I read with interest Derek Richardson’s letter outlining the “major achievement” represented by his company in bringing superfast fibre coverage to 97 per cent of north east homes and businesses, (News Post Leader, February 8).
He admits that there is “still work to do”.
As someone who has been asking to be connected to fibre for some years now and is always told that there is ‘insufficient capacity at your local cabinet’, I wonder how many of us have been sidetracked in the rush by BT Openreach to expand over the widest possible geographical area?
I don’t live in a rural village. The infrastructure is already there, waiting to be upgraded.
Many of my friends and neighbours are happily streaming movies, playing computer games and watching smart TV. I, on the other hand, am stuck with a broadband contract that achieves only a trickle of speed (1Mbps), which produces only frustration.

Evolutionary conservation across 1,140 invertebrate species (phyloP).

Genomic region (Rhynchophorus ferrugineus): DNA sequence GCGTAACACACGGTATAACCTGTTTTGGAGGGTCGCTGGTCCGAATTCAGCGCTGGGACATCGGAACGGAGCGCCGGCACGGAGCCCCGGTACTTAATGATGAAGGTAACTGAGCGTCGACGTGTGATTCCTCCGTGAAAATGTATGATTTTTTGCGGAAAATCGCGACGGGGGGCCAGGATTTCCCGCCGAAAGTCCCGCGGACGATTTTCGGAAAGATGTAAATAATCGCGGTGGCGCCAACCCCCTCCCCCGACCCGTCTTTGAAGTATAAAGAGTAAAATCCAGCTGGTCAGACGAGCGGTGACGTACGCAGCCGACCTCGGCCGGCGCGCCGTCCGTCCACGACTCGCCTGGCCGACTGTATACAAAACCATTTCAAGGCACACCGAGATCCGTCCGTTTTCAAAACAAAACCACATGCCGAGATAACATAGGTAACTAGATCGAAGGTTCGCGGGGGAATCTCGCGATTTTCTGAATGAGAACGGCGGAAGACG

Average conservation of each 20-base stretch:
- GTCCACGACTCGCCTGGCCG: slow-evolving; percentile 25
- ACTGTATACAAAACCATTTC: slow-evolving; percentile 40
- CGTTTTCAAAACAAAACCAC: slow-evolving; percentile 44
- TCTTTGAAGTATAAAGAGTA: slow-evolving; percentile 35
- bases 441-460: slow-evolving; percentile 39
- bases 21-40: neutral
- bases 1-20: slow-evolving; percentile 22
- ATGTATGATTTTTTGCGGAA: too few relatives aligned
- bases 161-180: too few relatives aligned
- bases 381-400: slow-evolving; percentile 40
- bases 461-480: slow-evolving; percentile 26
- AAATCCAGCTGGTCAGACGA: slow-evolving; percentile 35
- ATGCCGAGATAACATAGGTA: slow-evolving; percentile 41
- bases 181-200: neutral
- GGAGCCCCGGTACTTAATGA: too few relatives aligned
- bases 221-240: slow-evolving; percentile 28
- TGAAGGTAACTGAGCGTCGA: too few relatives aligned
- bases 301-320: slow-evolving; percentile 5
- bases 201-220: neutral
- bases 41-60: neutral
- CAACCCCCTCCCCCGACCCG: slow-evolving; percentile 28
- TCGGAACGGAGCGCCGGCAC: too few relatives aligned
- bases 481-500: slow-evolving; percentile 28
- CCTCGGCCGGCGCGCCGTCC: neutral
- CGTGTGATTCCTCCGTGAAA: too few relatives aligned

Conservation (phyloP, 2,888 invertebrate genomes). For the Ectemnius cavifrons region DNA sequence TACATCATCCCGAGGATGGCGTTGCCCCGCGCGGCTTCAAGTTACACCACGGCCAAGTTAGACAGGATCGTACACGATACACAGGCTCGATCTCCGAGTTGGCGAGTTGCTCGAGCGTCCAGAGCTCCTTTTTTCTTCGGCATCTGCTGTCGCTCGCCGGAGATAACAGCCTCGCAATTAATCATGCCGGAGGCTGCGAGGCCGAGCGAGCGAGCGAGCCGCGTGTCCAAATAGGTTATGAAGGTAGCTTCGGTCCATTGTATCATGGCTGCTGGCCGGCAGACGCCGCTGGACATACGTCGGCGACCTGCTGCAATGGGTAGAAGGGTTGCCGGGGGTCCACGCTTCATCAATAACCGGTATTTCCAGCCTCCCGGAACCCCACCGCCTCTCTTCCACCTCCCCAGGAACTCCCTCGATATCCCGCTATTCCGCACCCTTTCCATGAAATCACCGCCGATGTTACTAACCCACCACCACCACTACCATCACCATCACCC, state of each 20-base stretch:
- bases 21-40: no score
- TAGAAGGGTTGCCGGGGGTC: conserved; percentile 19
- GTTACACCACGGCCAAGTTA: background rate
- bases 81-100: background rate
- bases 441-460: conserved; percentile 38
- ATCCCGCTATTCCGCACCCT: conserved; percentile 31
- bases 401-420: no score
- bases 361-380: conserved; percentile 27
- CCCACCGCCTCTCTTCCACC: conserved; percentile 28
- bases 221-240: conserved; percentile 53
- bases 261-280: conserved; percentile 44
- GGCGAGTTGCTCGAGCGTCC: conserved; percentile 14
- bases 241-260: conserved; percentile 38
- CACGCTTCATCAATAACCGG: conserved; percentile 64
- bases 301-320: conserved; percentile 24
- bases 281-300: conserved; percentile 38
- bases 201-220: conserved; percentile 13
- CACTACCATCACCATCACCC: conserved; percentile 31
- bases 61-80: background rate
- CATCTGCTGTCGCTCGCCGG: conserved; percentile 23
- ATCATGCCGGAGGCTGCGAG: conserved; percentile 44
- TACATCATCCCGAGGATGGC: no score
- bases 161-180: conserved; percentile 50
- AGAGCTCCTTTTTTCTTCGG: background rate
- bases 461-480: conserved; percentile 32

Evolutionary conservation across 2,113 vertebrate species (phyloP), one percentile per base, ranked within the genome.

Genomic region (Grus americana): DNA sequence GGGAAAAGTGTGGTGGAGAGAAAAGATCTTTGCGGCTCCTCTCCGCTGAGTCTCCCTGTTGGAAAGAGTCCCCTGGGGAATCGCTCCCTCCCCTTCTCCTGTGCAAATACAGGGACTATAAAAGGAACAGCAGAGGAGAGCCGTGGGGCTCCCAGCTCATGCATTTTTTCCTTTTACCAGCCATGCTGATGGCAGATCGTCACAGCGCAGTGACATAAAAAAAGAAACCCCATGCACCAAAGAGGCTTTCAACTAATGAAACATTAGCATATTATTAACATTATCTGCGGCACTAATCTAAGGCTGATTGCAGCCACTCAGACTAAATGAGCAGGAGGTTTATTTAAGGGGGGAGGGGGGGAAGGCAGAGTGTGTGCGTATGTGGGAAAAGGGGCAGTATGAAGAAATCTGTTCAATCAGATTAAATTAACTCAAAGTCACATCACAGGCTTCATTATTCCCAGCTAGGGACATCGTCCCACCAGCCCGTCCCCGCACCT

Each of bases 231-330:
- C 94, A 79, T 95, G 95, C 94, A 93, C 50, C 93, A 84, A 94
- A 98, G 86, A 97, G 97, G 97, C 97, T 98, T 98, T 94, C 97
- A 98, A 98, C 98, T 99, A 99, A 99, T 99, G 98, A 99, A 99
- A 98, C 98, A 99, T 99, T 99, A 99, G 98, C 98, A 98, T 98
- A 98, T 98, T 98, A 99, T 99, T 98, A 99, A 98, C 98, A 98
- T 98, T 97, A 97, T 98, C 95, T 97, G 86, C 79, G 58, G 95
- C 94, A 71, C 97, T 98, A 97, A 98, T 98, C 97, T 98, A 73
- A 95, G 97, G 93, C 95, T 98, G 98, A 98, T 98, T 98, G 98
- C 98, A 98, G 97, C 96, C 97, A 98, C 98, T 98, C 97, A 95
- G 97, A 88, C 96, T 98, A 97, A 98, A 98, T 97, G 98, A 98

My letter to OFCOM got me nowhere; its stance is that there is, at the moment, no obligation on providers to offer broadband in any form, whether superfast or otherwise.
It did inform me, however, that it is talking to the government about plans to give everyone the right to request a 10Mbps service by 2020.
The providers seem willing to take our money for their service, whether or not it matches up to their claims.
Grafting fibre-optic cable onto a dated telephone system in towns may be difficult, but surely not impossible.
Come on, Openreach, re-visit the urban broadband problem and don’t hide behind your reassuring statistics.